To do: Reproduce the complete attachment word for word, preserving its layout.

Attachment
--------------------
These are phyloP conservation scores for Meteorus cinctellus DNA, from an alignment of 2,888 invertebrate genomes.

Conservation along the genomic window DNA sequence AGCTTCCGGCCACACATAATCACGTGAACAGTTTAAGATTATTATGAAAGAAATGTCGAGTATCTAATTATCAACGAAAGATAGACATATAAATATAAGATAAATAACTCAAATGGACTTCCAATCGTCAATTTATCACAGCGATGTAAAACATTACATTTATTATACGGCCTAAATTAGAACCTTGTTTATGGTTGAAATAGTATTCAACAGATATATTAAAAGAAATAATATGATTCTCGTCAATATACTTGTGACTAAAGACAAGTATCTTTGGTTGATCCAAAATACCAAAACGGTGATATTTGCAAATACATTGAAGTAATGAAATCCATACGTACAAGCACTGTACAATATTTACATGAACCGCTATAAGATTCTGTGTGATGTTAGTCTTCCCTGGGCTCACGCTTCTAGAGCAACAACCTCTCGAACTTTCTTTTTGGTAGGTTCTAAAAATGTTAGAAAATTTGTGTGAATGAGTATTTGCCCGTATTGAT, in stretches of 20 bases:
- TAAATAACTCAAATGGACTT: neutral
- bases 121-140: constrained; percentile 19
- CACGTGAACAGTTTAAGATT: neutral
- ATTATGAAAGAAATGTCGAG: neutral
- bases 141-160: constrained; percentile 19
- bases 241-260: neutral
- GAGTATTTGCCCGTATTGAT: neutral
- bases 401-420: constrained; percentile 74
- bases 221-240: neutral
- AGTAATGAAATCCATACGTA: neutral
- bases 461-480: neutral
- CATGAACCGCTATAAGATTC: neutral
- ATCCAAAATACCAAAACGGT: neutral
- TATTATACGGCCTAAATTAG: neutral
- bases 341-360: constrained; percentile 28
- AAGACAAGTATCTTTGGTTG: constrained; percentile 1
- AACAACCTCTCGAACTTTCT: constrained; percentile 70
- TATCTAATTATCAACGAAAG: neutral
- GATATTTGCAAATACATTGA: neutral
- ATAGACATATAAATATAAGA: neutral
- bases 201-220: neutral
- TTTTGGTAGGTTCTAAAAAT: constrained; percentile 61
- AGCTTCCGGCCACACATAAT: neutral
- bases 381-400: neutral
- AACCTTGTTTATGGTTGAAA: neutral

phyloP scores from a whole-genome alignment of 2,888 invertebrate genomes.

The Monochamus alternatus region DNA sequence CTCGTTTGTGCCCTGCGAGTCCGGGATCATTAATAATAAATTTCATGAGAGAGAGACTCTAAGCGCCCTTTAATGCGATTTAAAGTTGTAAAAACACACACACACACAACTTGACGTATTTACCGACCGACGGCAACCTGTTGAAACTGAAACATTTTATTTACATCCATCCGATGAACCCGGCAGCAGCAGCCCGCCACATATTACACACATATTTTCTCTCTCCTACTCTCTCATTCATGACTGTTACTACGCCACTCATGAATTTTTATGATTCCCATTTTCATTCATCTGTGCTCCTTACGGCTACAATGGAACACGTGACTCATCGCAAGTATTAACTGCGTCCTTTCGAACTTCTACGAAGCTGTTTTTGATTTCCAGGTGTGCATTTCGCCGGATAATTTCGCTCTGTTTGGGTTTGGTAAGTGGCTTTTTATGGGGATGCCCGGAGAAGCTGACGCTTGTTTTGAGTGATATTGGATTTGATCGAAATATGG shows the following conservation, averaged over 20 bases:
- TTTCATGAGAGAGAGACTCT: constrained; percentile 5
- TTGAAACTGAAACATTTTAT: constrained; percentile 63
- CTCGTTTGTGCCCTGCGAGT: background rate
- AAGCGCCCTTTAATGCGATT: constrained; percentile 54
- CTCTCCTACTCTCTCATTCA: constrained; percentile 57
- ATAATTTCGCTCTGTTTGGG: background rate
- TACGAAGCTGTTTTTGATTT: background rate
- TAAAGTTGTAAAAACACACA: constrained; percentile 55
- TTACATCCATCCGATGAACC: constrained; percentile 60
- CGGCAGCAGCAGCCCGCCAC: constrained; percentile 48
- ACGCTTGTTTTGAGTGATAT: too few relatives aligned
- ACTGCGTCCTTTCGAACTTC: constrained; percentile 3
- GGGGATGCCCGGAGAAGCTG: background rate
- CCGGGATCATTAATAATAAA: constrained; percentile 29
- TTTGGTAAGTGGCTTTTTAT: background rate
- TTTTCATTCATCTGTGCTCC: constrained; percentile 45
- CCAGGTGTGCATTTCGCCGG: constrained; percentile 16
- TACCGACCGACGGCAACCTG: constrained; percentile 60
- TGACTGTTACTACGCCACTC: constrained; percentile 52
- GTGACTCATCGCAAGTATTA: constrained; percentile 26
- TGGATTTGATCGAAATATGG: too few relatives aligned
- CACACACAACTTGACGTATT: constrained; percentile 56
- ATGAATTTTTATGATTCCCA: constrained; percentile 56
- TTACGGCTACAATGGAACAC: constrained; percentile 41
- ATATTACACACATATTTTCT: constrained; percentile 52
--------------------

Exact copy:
These are phyloP conservation scores for Meteorus cinctellus DNA, from an alignment of 2,888 invertebrate genomes.

Conservation along the genomic window DNA sequence AGCTTCCGGCCACACATAATCACGTGAACAGTTTAAGATTATTATGAAAGAAATGTCGAGTATCTAATTATCAACGAAAGATAGACATATAAATATAAGATAAATAACTCAAATGGACTTCCAATCGTCAATTTATCACAGCGATGTAAAACATTACATTTATTATACGGCCTAAATTAGAACCTTGTTTATGGTTGAAATAGTATTCAACAGATATATTAAAAGAAATAATATGATTCTCGTCAATATACTTGTGACTAAAGACAAGTATCTTTGGTTGATCCAAAATACCAAAACGGTGATATTTGCAAATACATTGAAGTAATGAAATCCATACGTACAAGCACTGTACAATATTTACATGAACCGCTATAAGATTCTGTGTGATGTTAGTCTTCCCTGGGCTCACGCTTCTAGAGCAACAACCTCTCGAACTTTCTTTTTGGTAGGTTCTAAAAATGTTAGAAAATTTGTGTGAATGAGTATTTGCCCGTATTGAT, in stretches of 20 bases:
- TAAATAACTCAAATGGACTT: neutral
- bases 121-140: constrained; percentile 19
- CACGTGAACAGTTTAAGATT: neutral
- ATTATGAAAGAAATGTCGAG: neutral
- bases 141-160: constrained; percentile 19
- bases 241-260: neutral
- GAGTATTTGCCCGTATTGAT: neutral
- bases 401-420: constrained; percentile 74
- bases 221-240: neutral
- AGTAATGAAATCCATACGTA: neutral
- bases 461-480: neutral
- CATGAACCGCTATAAGATTC: neutral
- ATCCAAAATACCAAAACGGT: neutral
- TATTATACGGCCTAAATTAG: neutral
- bases 341-360: constrained; percentile 28
- AAGACAAGTATCTTTGGTTG: constrained; percentile 1
- AACAACCTCTCGAACTTTCT: constrained; percentile 70
- TATCTAATTATCAACGAAAG: neutral
- GATATTTGCAAATACATTGA: neutral
- ATAGACATATAAATATAAGA: neutral
- bases 201-220: neutral
- TTTTGGTAGGTTCTAAAAAT: constrained; percentile 61
- AGCTTCCGGCCACACATAAT: neutral
- bases 381-400: neutral
- AACCTTGTTTATGGTTGAAA: neutral

phyloP scores from a whole-genome alignment of 2,888 invertebrate genomes.

The Monochamus alternatus region DNA sequence CTCGTTTGTGCCCTGCGAGTCCGGGATCATTAATAATAAATTTCATGAGAGAGAGACTCTAAGCGCCCTTTAATGCGATTTAAAGTTGTAAAAACACACACACACACAACTTGACGTATTTACCGACCGACGGCAACCTGTTGAAACTGAAACATTTTATTTACATCCATCCGATGAACCCGGCAGCAGCAGCCCGCCACATATTACACACATATTTTCTCTCTCCTACTCTCTCATTCATGACTGTTACTACGCCACTCATGAATTTTTATGATTCCCATTTTCATTCATCTGTGCTCCTTACGGCTACAATGGAACACGTGACTCATCGCAAGTATTAACTGCGTCCTTTCGAACTTCTACGAAGCTGTTTTTGATTTCCAGGTGTGCATTTCGCCGGATAATTTCGCTCTGTTTGGGTTTGGTAAGTGGCTTTTTATGGGGATGCCCGGAGAAGCTGACGCTTGTTTTGAGTGATATTGGATTTGATCGAAATATGG shows the following conservation, averaged over 20 bases:
- TTTCATGAGAGAGAGACTCT: constrained; percentile 5
- TTGAAACTGAAACATTTTAT: constrained; percentile 63
- CTCGTTTGTGCCCTGCGAGT: background rate
- AAGCGCCCTTTAATGCGATT: constrained; percentile 54
- CTCTCCTACTCTCTCATTCA: constrained; percentile 57
- ATAATTTCGCTCTGTTTGGG: background rate
- TACGAAGCTGTTTTTGATTT: background rate
- TAAAGTTGTAAAAACACACA: constrained; percentile 55
- TTACATCCATCCGATGAACC: constrained; percentile 60
- CGGCAGCAGCAGCCCGCCAC: constrained; percentile 48
- ACGCTTGTTTTGAGTGATAT: too few relatives aligned
- ACTGCGTCCTTTCGAACTTC: constrained; percentile 3
- GGGGATGCCCGGAGAAGCTG: background rate
- CCGGGATCATTAATAATAAA: constrained; percentile 29
- TTTGGTAAGTGGCTTTTTAT: background rate
- TTTTCATTCATCTGTGCTCC: constrained; percentile 45
- CCAGGTGTGCATTTCGCCGG: constrained; percentile 16
- TACCGACCGACGGCAACCTG: constrained; percentile 60
- TGACTGTTACTACGCCACTC: constrained; percentile 52
- GTGACTCATCGCAAGTATTA: constrained; percentile 26
- TGGATTTGATCGAAATATGG: too few relatives aligned
- CACACACAACTTGACGTATT: constrained; percentile 56
- ATGAATTTTTATGATTCCCA: constrained; percentile 56
- TTACGGCTACAATGGAACAC: constrained; percentile 41
- ATATTACACACATATTTTCT: constrained; percentile 52